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Join Jeff Bartels as he covers the most important features of this industry-standard drafting and design application in AutoCAD 2011 Essential Training. This course begins with a tour of AutoCAD's interface and the tools used to create basic shapes. It then focuses on the methods used to modify and refine geometry while emphasizing accuracy and good habits to build a solid design foundation. The course covers using layers, line types, and colors to organize a drawing file and explains how to efficiently annotate a design and prepare it for final output. Throughout the title, Jeff shares industry techniques used in production and reinforces concepts using practical examples. Exercise files are included with the course.
One thing is certain. we'll never create a drawing by simply free picking points on screen. If we want to draft accurately, we'll need to know how to use Object Snaps. Object Snaps allow us to lock on the specific coordinates on our geometry. Before we get started, take a look at my status bar. Notice the only Mode settings that I am running are Grid and Dynamic Input. If you are going to work along with me, make sure that your Mode settings match mine. On my screen, I have two rows of geometry: this row above represents finished shapes and the row beneath represents incomplete line work.
Our goal in this lesson is to take the geometry that we see below and complete it such that it looks like the geometry we see above. I am going to pan the drawing over a little bit and we'll zoom in on this left side and we'll start with the rectangular shape. To finish this shape, I am going to use the Line command. So, I'll move up and launch Line and then I would like to start my line from the end point of this line. Now, I know that end point has a coordinate and I could wave around here and try and figure out what that is, but you know what, that wouldn't be very accurate.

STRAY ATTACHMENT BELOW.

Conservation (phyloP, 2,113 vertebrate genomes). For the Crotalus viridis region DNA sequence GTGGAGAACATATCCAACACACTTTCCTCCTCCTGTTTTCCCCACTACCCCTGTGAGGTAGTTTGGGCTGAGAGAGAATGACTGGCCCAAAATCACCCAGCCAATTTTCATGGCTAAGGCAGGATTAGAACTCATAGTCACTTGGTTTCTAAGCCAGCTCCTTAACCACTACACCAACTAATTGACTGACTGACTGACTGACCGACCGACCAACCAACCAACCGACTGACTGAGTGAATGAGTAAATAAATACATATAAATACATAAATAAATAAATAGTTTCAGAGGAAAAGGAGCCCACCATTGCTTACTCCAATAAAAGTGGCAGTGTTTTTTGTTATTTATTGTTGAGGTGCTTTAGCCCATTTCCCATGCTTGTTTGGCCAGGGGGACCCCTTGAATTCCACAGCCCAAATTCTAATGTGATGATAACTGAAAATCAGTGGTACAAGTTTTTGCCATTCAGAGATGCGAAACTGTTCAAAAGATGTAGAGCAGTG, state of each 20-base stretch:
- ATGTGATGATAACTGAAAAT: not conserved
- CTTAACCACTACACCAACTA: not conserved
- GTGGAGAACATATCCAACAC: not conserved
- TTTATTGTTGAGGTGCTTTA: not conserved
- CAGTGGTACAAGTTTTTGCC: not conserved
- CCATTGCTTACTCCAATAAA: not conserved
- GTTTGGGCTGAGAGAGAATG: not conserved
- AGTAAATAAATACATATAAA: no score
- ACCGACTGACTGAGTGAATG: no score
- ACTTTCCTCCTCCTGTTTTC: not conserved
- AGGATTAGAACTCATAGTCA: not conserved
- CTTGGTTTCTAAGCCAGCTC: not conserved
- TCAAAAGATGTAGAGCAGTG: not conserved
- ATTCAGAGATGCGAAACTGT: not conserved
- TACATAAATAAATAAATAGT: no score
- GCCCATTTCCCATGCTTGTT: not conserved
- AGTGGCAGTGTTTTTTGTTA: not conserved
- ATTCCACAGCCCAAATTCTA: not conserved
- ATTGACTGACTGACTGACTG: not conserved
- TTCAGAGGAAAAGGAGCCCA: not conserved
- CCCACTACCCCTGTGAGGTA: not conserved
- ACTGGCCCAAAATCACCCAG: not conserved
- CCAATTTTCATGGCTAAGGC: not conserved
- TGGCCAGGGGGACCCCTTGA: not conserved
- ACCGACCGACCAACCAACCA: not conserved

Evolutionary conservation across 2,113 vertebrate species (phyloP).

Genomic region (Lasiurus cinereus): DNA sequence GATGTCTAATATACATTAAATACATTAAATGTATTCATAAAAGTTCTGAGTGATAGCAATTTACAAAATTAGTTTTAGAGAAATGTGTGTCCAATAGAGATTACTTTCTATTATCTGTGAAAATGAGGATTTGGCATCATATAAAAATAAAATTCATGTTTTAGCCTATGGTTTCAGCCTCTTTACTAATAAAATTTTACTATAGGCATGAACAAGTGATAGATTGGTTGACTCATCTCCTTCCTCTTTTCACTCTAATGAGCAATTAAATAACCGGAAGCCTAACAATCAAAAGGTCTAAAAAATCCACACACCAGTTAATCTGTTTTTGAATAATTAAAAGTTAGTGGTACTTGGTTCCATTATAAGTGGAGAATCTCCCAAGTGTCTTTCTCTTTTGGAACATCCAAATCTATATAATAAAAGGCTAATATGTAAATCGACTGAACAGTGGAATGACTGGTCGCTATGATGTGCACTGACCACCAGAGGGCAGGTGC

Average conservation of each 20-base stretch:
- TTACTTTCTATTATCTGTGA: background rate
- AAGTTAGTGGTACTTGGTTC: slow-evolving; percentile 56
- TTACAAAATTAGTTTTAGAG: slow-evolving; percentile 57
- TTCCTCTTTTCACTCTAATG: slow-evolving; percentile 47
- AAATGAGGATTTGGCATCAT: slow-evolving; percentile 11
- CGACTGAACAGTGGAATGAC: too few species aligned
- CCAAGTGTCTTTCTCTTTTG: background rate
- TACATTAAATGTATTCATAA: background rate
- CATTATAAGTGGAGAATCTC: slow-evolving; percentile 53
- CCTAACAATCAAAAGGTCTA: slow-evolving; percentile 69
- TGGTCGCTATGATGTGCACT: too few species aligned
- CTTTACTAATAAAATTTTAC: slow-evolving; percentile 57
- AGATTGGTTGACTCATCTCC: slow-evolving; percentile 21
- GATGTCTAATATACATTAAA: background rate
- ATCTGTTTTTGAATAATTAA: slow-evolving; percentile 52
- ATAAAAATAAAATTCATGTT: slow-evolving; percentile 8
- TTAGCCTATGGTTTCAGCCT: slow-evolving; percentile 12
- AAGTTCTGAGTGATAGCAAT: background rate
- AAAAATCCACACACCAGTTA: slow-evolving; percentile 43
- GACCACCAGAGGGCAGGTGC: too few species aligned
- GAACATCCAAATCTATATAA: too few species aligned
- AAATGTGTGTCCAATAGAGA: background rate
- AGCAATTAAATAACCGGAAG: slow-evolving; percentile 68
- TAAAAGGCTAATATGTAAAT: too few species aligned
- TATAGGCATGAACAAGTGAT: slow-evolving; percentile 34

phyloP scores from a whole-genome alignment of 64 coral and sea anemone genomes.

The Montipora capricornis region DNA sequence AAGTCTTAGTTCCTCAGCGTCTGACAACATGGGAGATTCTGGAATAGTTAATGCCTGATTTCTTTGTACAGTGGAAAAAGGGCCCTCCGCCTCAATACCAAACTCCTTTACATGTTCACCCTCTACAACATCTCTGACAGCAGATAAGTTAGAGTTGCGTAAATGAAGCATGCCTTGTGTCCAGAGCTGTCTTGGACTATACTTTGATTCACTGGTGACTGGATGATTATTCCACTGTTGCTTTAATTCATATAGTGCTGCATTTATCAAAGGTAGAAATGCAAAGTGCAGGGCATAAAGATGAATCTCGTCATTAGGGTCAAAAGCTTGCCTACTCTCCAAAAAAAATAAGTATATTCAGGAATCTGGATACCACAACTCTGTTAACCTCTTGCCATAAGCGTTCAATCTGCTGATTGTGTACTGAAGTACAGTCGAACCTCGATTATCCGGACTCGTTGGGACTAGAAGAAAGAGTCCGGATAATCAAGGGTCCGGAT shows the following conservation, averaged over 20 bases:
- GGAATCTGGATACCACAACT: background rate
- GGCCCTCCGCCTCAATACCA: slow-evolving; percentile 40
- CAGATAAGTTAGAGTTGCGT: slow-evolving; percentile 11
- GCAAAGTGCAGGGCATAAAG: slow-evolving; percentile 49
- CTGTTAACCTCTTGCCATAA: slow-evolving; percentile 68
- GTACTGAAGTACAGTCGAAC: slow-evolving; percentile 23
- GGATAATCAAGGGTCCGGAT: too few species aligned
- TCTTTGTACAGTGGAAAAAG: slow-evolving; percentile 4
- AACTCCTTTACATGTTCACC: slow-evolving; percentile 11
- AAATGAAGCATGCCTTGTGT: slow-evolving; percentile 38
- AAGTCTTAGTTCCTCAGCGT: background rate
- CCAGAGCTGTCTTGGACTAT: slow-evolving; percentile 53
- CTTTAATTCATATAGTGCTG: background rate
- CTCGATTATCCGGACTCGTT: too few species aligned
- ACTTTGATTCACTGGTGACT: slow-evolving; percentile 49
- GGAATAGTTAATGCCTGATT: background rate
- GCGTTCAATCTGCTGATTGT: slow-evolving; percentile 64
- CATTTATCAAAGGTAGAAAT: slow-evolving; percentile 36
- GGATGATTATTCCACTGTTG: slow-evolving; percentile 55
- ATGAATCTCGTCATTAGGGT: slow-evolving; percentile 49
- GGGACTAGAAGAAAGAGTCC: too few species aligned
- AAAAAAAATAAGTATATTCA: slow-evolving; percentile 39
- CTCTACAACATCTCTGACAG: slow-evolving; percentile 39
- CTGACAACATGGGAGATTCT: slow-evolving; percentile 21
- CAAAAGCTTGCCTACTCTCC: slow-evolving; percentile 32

Instead, I am going to use an Object Snap. I am going to hold my Shift key and right click, this brings up the Object Snap menu and we can use this menu to lock on to specific coordinates. I am going to select end point and then I'll click on this line segment. Notice how AutoCAD is locked on to that endpoint. To finish my line, I'll hold my Shift key and right click. I'll select Endpoint from the menu and I'll click on this line segment and then I'll hit Escape to exit the command.
To finish the shape, I'll hit my Spacebar to go back into the Line command. I'll Shift+right-click to bring up the menu and I'll select Endpoint. Let me mention this. AutoCAD will select the endpoint closest to your cursor. You don't have to be all the way on the endpoint to select it. As long as you are 50% of the way or greater along your line segment, AutoCAD will find the appropriate endpoint. So, if I click right here, AutoCAD snaps to that location. To finish my line, I'll Shift+right- click to bring up the menu, I'll select Endpoint and I'll click on this segment and hit Escape.
That is the Endpoint object snap. I am going to zoom out a little bit. we'll pan this over and to complete this drawing, we'll need the Circle command. So I'll move up and launch Circle. I would like to start my circle from the mid-point of this line. So I am going to Shift+right-click, I'll select Midpoint from the menu and then I'll click on this segment. Notice the icon for Midpoint is different than the icon that we see for Endpoint. Now, as I pull this out, I don't know what the radius of this circle is, but you know what, it doesn't matter.
I know that the radius goes out to the Shift+right-click> Endpoint of this line. Let's pan this over a little bit. To finish this drawing, I am going to launch the Line command. I would like to create my line from the Shift+ right-Click>Intersection of these two lines. I am going to click right at that intersection and then I'll Shift+right-click, I'll select Intersection from the menu and I'll click this intersection and I'll hit Escape. Then, I'll launch the Circle command and I would like to place the center of my circle at the intersection of this line segment and this one.